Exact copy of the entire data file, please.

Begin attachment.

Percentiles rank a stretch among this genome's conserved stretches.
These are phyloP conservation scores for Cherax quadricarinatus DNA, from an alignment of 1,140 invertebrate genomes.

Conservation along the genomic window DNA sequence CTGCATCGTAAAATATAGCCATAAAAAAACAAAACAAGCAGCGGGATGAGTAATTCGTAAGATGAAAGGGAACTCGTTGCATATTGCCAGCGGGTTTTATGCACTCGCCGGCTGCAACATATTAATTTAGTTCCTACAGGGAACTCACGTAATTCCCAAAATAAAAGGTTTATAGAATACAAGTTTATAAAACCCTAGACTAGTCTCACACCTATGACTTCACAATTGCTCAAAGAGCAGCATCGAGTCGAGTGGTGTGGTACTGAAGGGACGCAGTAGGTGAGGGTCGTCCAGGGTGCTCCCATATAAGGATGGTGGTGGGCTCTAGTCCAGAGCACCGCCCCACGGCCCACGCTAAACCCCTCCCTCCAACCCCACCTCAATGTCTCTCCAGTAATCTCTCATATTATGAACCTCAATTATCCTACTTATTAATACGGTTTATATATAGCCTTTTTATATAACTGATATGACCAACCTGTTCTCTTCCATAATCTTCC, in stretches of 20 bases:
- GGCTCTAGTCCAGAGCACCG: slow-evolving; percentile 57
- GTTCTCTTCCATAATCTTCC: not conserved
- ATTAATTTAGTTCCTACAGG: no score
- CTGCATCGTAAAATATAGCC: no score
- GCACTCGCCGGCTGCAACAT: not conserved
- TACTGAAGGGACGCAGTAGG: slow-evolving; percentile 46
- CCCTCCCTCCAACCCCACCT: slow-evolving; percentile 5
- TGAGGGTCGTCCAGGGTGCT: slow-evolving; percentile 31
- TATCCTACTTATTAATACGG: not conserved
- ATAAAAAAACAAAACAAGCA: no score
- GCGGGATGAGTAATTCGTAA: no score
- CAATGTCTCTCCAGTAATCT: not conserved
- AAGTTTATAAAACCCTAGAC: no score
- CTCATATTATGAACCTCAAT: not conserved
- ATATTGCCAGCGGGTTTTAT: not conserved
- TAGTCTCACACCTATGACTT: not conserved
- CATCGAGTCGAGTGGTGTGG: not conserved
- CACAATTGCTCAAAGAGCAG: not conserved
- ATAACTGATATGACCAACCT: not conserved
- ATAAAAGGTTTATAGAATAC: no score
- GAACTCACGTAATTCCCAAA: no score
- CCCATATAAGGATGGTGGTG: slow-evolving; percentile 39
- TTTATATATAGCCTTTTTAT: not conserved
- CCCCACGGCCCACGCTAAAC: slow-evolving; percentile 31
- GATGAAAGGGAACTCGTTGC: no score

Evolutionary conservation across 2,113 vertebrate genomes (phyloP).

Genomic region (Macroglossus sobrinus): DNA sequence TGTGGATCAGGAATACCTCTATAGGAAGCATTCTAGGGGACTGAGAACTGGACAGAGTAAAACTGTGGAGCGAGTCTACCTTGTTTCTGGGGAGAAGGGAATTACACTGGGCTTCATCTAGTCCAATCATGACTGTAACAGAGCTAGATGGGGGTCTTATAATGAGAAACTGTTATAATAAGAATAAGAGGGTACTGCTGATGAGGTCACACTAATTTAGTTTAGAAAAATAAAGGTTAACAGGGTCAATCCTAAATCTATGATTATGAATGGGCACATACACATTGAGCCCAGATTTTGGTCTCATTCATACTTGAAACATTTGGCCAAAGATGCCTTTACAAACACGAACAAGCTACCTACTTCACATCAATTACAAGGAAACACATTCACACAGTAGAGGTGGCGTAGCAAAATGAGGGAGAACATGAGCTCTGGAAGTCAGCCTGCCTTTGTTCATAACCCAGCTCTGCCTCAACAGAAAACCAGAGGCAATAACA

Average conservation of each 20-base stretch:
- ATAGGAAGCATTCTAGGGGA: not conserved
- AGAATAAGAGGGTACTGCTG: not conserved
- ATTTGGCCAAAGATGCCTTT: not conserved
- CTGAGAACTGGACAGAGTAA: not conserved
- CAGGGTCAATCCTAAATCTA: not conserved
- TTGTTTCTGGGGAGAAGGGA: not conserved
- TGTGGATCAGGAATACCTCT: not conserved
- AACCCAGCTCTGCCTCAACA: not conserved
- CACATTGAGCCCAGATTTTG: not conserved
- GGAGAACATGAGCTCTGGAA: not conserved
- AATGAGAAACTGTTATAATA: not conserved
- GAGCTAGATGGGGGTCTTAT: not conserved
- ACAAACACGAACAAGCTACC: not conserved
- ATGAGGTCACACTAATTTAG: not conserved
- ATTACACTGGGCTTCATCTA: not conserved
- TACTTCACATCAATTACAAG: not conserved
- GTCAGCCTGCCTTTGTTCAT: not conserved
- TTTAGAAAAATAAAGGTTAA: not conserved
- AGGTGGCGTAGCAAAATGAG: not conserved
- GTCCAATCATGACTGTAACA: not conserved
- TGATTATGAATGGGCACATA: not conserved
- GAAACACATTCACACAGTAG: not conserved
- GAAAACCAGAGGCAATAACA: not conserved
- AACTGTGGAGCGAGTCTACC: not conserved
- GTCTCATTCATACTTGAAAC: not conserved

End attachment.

Percentiles rank a stretch among this genome's conserved stretches.
These are phyloP conservation scores for Cherax quadricarinatus DNA, from an alignment of 1,140 invertebrate genomes.

Conservation along the genomic window DNA sequence CTGCATCGTAAAATATAGCCATAAAAAAACAAAACAAGCAGCGGGATGAGTAATTCGTAAGATGAAAGGGAACTCGTTGCATATTGCCAGCGGGTTTTATGCACTCGCCGGCTGCAACATATTAATTTAGTTCCTACAGGGAACTCACGTAATTCCCAAAATAAAAGGTTTATAGAATACAAGTTTATAAAACCCTAGACTAGTCTCACACCTATGACTTCACAATTGCTCAAAGAGCAGCATCGAGTCGAGTGGTGTGGTACTGAAGGGACGCAGTAGGTGAGGGTCGTCCAGGGTGCTCCCATATAAGGATGGTGGTGGGCTCTAGTCCAGAGCACCGCCCCACGGCCCACGCTAAACCCCTCCCTCCAACCCCACCTCAATGTCTCTCCAGTAATCTCTCATATTATGAACCTCAATTATCCTACTTATTAATACGGTTTATATATAGCCTTTTTATATAACTGATATGACCAACCTGTTCTCTTCCATAATCTTCC, in stretches of 20 bases:
- GGCTCTAGTCCAGAGCACCG: slow-evolving; percentile 57
- GTTCTCTTCCATAATCTTCC: not conserved
- ATTAATTTAGTTCCTACAGG: no score
- CTGCATCGTAAAATATAGCC: no score
- GCACTCGCCGGCTGCAACAT: not conserved
- TACTGAAGGGACGCAGTAGG: slow-evolving; percentile 46
- CCCTCCCTCCAACCCCACCT: slow-evolving; percentile 5
- TGAGGGTCGTCCAGGGTGCT: slow-evolving; percentile 31
- TATCCTACTTATTAATACGG: not conserved
- ATAAAAAAACAAAACAAGCA: no score
- GCGGGATGAGTAATTCGTAA: no score
- CAATGTCTCTCCAGTAATCT: not conserved
- AAGTTTATAAAACCCTAGAC: no score
- CTCATATTATGAACCTCAAT: not conserved
- ATATTGCCAGCGGGTTTTAT: not conserved
- TAGTCTCACACCTATGACTT: not conserved
- CATCGAGTCGAGTGGTGTGG: not conserved
- CACAATTGCTCAAAGAGCAG: not conserved
- ATAACTGATATGACCAACCT: not conserved
- ATAAAAGGTTTATAGAATAC: no score
- GAACTCACGTAATTCCCAAA: no score
- CCCATATAAGGATGGTGGTG: slow-evolving; percentile 39
- TTTATATATAGCCTTTTTAT: not conserved
- CCCCACGGCCCACGCTAAAC: slow-evolving; percentile 31
- GATGAAAGGGAACTCGTTGC: no score

Evolutionary conservation across 2,113 vertebrate genomes (phyloP).

Genomic region (Macroglossus sobrinus): DNA sequence TGTGGATCAGGAATACCTCTATAGGAAGCATTCTAGGGGACTGAGAACTGGACAGAGTAAAACTGTGGAGCGAGTCTACCTTGTTTCTGGGGAGAAGGGAATTACACTGGGCTTCATCTAGTCCAATCATGACTGTAACAGAGCTAGATGGGGGTCTTATAATGAGAAACTGTTATAATAAGAATAAGAGGGTACTGCTGATGAGGTCACACTAATTTAGTTTAGAAAAATAAAGGTTAACAGGGTCAATCCTAAATCTATGATTATGAATGGGCACATACACATTGAGCCCAGATTTTGGTCTCATTCATACTTGAAACATTTGGCCAAAGATGCCTTTACAAACACGAACAAGCTACCTACTTCACATCAATTACAAGGAAACACATTCACACAGTAGAGGTGGCGTAGCAAAATGAGGGAGAACATGAGCTCTGGAAGTCAGCCTGCCTTTGTTCATAACCCAGCTCTGCCTCAACAGAAAACCAGAGGCAATAACA

Average conservation of each 20-base stretch:
- ATAGGAAGCATTCTAGGGGA: not conserved
- AGAATAAGAGGGTACTGCTG: not conserved
- ATTTGGCCAAAGATGCCTTT: not conserved
- CTGAGAACTGGACAGAGTAA: not conserved
- CAGGGTCAATCCTAAATCTA: not conserved
- TTGTTTCTGGGGAGAAGGGA: not conserved
- TGTGGATCAGGAATACCTCT: not conserved
- AACCCAGCTCTGCCTCAACA: not conserved
- CACATTGAGCCCAGATTTTG: not conserved
- GGAGAACATGAGCTCTGGAA: not conserved
- AATGAGAAACTGTTATAATA: not conserved
- GAGCTAGATGGGGGTCTTAT: not conserved
- ACAAACACGAACAAGCTACC: not conserved
- ATGAGGTCACACTAATTTAG: not conserved
- ATTACACTGGGCTTCATCTA: not conserved
- TACTTCACATCAATTACAAG: not conserved
- GTCAGCCTGCCTTTGTTCAT: not conserved
- TTTAGAAAAATAAAGGTTAA: not conserved
- AGGTGGCGTAGCAAAATGAG: not conserved
- GTCCAATCATGACTGTAACA: not conserved
- TGATTATGAATGGGCACATA: not conserved
- GAAACACATTCACACAGTAG: not conserved
- GAAAACCAGAGGCAATAACA: not conserved
- AACTGTGGAGCGAGTCTACC: not conserved
- GTCTCATTCATACTTGAAAC: not conserved